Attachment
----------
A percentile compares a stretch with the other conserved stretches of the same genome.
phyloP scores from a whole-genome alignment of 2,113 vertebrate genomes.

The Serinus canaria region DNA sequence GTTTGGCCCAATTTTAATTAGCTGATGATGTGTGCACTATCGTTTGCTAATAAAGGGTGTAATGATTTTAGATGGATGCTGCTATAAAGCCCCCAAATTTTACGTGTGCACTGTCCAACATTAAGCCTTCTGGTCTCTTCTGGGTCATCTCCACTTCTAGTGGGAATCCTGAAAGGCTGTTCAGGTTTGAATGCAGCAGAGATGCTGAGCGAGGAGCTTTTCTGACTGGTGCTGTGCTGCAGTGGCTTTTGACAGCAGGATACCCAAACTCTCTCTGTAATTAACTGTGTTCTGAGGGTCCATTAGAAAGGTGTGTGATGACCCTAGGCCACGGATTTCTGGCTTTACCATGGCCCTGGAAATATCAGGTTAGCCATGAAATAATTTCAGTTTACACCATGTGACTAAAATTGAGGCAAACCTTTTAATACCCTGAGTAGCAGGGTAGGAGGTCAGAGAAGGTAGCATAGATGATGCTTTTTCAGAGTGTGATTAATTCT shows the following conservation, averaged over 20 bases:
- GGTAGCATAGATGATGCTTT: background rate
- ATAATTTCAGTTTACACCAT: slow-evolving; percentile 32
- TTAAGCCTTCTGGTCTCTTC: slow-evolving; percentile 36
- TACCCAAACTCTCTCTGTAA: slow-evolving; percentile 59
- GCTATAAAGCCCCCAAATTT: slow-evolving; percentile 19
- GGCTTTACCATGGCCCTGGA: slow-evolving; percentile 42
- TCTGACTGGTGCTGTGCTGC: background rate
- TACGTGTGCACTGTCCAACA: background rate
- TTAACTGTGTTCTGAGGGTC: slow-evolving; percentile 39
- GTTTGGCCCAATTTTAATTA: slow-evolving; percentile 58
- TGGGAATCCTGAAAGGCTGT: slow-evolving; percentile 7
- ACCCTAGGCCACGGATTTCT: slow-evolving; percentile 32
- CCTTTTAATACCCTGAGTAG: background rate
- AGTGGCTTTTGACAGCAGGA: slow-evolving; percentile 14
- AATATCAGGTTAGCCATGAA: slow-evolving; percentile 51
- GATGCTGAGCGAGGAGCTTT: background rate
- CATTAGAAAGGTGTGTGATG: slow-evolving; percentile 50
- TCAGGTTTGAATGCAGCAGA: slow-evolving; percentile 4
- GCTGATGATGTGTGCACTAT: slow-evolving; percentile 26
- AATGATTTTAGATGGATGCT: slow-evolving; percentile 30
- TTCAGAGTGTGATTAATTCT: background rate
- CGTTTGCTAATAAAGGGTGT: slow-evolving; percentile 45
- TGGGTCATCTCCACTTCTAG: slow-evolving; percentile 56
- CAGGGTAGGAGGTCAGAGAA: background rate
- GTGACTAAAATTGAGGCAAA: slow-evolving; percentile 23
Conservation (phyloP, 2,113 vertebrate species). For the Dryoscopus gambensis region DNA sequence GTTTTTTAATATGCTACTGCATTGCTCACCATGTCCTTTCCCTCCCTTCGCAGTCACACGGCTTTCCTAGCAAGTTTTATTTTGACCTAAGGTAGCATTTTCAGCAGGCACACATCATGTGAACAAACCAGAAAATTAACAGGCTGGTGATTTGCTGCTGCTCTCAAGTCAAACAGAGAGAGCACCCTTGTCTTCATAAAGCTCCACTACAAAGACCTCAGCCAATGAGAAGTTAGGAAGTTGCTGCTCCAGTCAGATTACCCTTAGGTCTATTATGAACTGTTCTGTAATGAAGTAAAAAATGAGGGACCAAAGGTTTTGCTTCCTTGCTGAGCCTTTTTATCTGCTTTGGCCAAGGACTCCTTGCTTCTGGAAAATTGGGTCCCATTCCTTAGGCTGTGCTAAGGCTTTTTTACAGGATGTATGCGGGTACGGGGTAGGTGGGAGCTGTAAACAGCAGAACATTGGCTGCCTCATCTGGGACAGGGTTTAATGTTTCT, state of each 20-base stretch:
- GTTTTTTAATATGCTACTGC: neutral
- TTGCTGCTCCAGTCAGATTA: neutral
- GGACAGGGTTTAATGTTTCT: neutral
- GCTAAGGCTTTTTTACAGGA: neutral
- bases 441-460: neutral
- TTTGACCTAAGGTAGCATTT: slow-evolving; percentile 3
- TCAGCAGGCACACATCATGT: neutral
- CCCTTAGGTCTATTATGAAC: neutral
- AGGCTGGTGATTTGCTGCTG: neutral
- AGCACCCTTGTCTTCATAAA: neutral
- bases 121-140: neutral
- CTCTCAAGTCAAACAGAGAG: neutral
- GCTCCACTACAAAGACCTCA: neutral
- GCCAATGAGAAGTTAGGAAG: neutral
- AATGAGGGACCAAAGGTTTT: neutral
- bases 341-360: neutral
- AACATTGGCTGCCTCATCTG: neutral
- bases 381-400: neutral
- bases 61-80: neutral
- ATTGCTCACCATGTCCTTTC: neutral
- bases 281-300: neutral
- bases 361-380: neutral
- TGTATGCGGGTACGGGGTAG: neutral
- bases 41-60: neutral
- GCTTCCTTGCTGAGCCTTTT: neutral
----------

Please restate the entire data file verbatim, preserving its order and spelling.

A percentile compares a stretch with the other conserved stretches of the same genome.
phyloP scores from a whole-genome alignment of 2,113 vertebrate genomes.

The Serinus canaria region DNA sequence GTTTGGCCCAATTTTAATTAGCTGATGATGTGTGCACTATCGTTTGCTAATAAAGGGTGTAATGATTTTAGATGGATGCTGCTATAAAGCCCCCAAATTTTACGTGTGCACTGTCCAACATTAAGCCTTCTGGTCTCTTCTGGGTCATCTCCACTTCTAGTGGGAATCCTGAAAGGCTGTTCAGGTTTGAATGCAGCAGAGATGCTGAGCGAGGAGCTTTTCTGACTGGTGCTGTGCTGCAGTGGCTTTTGACAGCAGGATACCCAAACTCTCTCTGTAATTAACTGTGTTCTGAGGGTCCATTAGAAAGGTGTGTGATGACCCTAGGCCACGGATTTCTGGCTTTACCATGGCCCTGGAAATATCAGGTTAGCCATGAAATAATTTCAGTTTACACCATGTGACTAAAATTGAGGCAAACCTTTTAATACCCTGAGTAGCAGGGTAGGAGGTCAGAGAAGGTAGCATAGATGATGCTTTTTCAGAGTGTGATTAATTCT shows the following conservation, averaged over 20 bases:
- GGTAGCATAGATGATGCTTT: background rate
- ATAATTTCAGTTTACACCAT: slow-evolving; percentile 32
- TTAAGCCTTCTGGTCTCTTC: slow-evolving; percentile 36
- TACCCAAACTCTCTCTGTAA: slow-evolving; percentile 59
- GCTATAAAGCCCCCAAATTT: slow-evolving; percentile 19
- GGCTTTACCATGGCCCTGGA: slow-evolving; percentile 42
- TCTGACTGGTGCTGTGCTGC: background rate
- TACGTGTGCACTGTCCAACA: background rate
- TTAACTGTGTTCTGAGGGTC: slow-evolving; percentile 39
- GTTTGGCCCAATTTTAATTA: slow-evolving; percentile 58
- TGGGAATCCTGAAAGGCTGT: slow-evolving; percentile 7
- ACCCTAGGCCACGGATTTCT: slow-evolving; percentile 32
- CCTTTTAATACCCTGAGTAG: background rate
- AGTGGCTTTTGACAGCAGGA: slow-evolving; percentile 14
- AATATCAGGTTAGCCATGAA: slow-evolving; percentile 51
- GATGCTGAGCGAGGAGCTTT: background rate
- CATTAGAAAGGTGTGTGATG: slow-evolving; percentile 50
- TCAGGTTTGAATGCAGCAGA: slow-evolving; percentile 4
- GCTGATGATGTGTGCACTAT: slow-evolving; percentile 26
- AATGATTTTAGATGGATGCT: slow-evolving; percentile 30
- TTCAGAGTGTGATTAATTCT: background rate
- CGTTTGCTAATAAAGGGTGT: slow-evolving; percentile 45
- TGGGTCATCTCCACTTCTAG: slow-evolving; percentile 56
- CAGGGTAGGAGGTCAGAGAA: background rate
- GTGACTAAAATTGAGGCAAA: slow-evolving; percentile 23
Conservation (phyloP, 2,113 vertebrate species). For the Dryoscopus gambensis region DNA sequence GTTTTTTAATATGCTACTGCATTGCTCACCATGTCCTTTCCCTCCCTTCGCAGTCACACGGCTTTCCTAGCAAGTTTTATTTTGACCTAAGGTAGCATTTTCAGCAGGCACACATCATGTGAACAAACCAGAAAATTAACAGGCTGGTGATTTGCTGCTGCTCTCAAGTCAAACAGAGAGAGCACCCTTGTCTTCATAAAGCTCCACTACAAAGACCTCAGCCAATGAGAAGTTAGGAAGTTGCTGCTCCAGTCAGATTACCCTTAGGTCTATTATGAACTGTTCTGTAATGAAGTAAAAAATGAGGGACCAAAGGTTTTGCTTCCTTGCTGAGCCTTTTTATCTGCTTTGGCCAAGGACTCCTTGCTTCTGGAAAATTGGGTCCCATTCCTTAGGCTGTGCTAAGGCTTTTTTACAGGATGTATGCGGGTACGGGGTAGGTGGGAGCTGTAAACAGCAGAACATTGGCTGCCTCATCTGGGACAGGGTTTAATGTTTCT, state of each 20-base stretch:
- GTTTTTTAATATGCTACTGC: neutral
- TTGCTGCTCCAGTCAGATTA: neutral
- GGACAGGGTTTAATGTTTCT: neutral
- GCTAAGGCTTTTTTACAGGA: neutral
- bases 441-460: neutral
- TTTGACCTAAGGTAGCATTT: slow-evolving; percentile 3
- TCAGCAGGCACACATCATGT: neutral
- CCCTTAGGTCTATTATGAAC: neutral
- AGGCTGGTGATTTGCTGCTG: neutral
- AGCACCCTTGTCTTCATAAA: neutral
- bases 121-140: neutral
- CTCTCAAGTCAAACAGAGAG: neutral
- GCTCCACTACAAAGACCTCA: neutral
- GCCAATGAGAAGTTAGGAAG: neutral
- AATGAGGGACCAAAGGTTTT: neutral
- bases 341-360: neutral
- AACATTGGCTGCCTCATCTG: neutral
- bases 381-400: neutral
- bases 61-80: neutral
- ATTGCTCACCATGTCCTTTC: neutral
- bases 281-300: neutral
- bases 361-380: neutral
- TGTATGCGGGTACGGGGTAG: neutral
- bases 41-60: neutral
- GCTTCCTTGCTGAGCCTTTT: neutral